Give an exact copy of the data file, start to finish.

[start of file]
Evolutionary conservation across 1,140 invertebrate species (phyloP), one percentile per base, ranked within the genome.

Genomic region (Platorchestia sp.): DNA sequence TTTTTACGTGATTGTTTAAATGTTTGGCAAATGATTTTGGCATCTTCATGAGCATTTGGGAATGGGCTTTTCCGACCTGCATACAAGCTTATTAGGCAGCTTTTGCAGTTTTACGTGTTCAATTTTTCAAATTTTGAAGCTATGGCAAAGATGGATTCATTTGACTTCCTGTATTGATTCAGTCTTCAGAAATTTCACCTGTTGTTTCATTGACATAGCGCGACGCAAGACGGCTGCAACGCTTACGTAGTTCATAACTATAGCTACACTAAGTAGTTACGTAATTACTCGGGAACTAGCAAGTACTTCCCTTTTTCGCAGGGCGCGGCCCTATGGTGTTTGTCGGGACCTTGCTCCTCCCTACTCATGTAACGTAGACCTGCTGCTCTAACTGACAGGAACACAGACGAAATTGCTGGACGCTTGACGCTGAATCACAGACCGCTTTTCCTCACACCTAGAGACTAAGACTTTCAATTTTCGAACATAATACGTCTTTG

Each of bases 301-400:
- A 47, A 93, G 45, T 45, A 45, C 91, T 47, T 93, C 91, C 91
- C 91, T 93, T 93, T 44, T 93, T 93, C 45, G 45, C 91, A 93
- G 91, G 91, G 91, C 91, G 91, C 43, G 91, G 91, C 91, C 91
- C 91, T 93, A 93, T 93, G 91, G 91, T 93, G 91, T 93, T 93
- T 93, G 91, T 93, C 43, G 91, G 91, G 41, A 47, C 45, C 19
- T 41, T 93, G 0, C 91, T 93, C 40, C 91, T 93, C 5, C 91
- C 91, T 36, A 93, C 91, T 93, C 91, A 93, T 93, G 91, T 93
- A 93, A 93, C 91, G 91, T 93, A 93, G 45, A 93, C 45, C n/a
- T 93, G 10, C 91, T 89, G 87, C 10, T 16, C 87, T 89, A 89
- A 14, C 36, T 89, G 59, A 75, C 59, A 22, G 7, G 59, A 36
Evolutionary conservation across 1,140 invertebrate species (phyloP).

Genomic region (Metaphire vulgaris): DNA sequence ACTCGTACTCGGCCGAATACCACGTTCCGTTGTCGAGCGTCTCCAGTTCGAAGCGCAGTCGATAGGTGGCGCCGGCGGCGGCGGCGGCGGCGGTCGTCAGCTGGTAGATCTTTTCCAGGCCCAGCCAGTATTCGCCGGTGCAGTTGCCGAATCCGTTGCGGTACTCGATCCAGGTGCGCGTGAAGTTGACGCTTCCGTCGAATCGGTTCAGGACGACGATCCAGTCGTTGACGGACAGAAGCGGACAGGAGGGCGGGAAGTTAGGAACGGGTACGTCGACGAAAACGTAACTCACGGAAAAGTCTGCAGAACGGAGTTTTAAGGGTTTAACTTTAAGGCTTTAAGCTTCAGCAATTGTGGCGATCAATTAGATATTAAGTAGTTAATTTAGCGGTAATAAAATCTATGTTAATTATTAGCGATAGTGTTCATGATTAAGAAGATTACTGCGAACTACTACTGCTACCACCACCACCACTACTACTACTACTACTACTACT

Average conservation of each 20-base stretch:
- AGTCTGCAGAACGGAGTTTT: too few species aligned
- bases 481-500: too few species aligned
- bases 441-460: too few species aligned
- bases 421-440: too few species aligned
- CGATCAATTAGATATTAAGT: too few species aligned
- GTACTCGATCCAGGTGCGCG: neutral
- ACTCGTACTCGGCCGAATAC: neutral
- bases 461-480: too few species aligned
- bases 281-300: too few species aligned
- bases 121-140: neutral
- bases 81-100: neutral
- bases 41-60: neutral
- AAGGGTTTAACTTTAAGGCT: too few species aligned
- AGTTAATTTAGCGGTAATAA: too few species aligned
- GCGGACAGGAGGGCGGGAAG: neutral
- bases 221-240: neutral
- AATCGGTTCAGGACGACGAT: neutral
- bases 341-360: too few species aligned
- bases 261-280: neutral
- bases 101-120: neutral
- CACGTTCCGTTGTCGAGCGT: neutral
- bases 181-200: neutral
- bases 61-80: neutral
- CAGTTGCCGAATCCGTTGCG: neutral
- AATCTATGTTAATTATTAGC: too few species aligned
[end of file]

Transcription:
Evolutionary conservation across 1,140 invertebrate species (phyloP), one percentile per base, ranked within the genome.

Genomic region (Platorchestia sp.): DNA sequence TTTTTACGTGATTGTTTAAATGTTTGGCAAATGATTTTGGCATCTTCATGAGCATTTGGGAATGGGCTTTTCCGACCTGCATACAAGCTTATTAGGCAGCTTTTGCAGTTTTACGTGTTCAATTTTTCAAATTTTGAAGCTATGGCAAAGATGGATTCATTTGACTTCCTGTATTGATTCAGTCTTCAGAAATTTCACCTGTTGTTTCATTGACATAGCGCGACGCAAGACGGCTGCAACGCTTACGTAGTTCATAACTATAGCTACACTAAGTAGTTACGTAATTACTCGGGAACTAGCAAGTACTTCCCTTTTTCGCAGGGCGCGGCCCTATGGTGTTTGTCGGGACCTTGCTCCTCCCTACTCATGTAACGTAGACCTGCTGCTCTAACTGACAGGAACACAGACGAAATTGCTGGACGCTTGACGCTGAATCACAGACCGCTTTTCCTCACACCTAGAGACTAAGACTTTCAATTTTCGAACATAATACGTCTTTG

Each of bases 301-400:
- A 47, A 93, G 45, T 45, A 45, C 91, T 47, T 93, C 91, C 91
- C 91, T 93, T 93, T 44, T 93, T 93, C 45, G 45, C 91, A 93
- G 91, G 91, G 91, C 91, G 91, C 43, G 91, G 91, C 91, C 91
- C 91, T 93, A 93, T 93, G 91, G 91, T 93, G 91, T 93, T 93
- T 93, G 91, T 93, C 43, G 91, G 91, G 41, A 47, C 45, C 19
- T 41, T 93, G 0, C 91, T 93, C 40, C 91, T 93, C 5, C 91
- C 91, T 36, A 93, C 91, T 93, C 91, A 93, T 93, G 91, T 93
- A 93, A 93, C 91, G 91, T 93, A 93, G 45, A 93, C 45, C n/a
- T 93, G 10, C 91, T 89, G 87, C 10, T 16, C 87, T 89, A 89
- A 14, C 36, T 89, G 59, A 75, C 59, A 22, G 7, G 59, A 36
Evolutionary conservation across 1,140 invertebrate species (phyloP).

Genomic region (Metaphire vulgaris): DNA sequence ACTCGTACTCGGCCGAATACCACGTTCCGTTGTCGAGCGTCTCCAGTTCGAAGCGCAGTCGATAGGTGGCGCCGGCGGCGGCGGCGGCGGCGGTCGTCAGCTGGTAGATCTTTTCCAGGCCCAGCCAGTATTCGCCGGTGCAGTTGCCGAATCCGTTGCGGTACTCGATCCAGGTGCGCGTGAAGTTGACGCTTCCGTCGAATCGGTTCAGGACGACGATCCAGTCGTTGACGGACAGAAGCGGACAGGAGGGCGGGAAGTTAGGAACGGGTACGTCGACGAAAACGTAACTCACGGAAAAGTCTGCAGAACGGAGTTTTAAGGGTTTAACTTTAAGGCTTTAAGCTTCAGCAATTGTGGCGATCAATTAGATATTAAGTAGTTAATTTAGCGGTAATAAAATCTATGTTAATTATTAGCGATAGTGTTCATGATTAAGAAGATTACTGCGAACTACTACTGCTACCACCACCACCACTACTACTACTACTACTACTACT

Average conservation of each 20-base stretch:
- AGTCTGCAGAACGGAGTTTT: too few species aligned
- bases 481-500: too few species aligned
- bases 441-460: too few species aligned
- bases 421-440: too few species aligned
- CGATCAATTAGATATTAAGT: too few species aligned
- GTACTCGATCCAGGTGCGCG: neutral
- ACTCGTACTCGGCCGAATAC: neutral
- bases 461-480: too few species aligned
- bases 281-300: too few species aligned
- bases 121-140: neutral
- bases 81-100: neutral
- bases 41-60: neutral
- AAGGGTTTAACTTTAAGGCT: too few species aligned
- AGTTAATTTAGCGGTAATAA: too few species aligned
- GCGGACAGGAGGGCGGGAAG: neutral
- bases 221-240: neutral
- AATCGGTTCAGGACGACGAT: neutral
- bases 341-360: too few species aligned
- bases 261-280: neutral
- bases 101-120: neutral
- CACGTTCCGTTGTCGAGCGT: neutral
- bases 181-200: neutral
- bases 61-80: neutral
- CAGTTGCCGAATCCGTTGCG: neutral
- AATCTATGTTAATTATTAGC: too few species aligned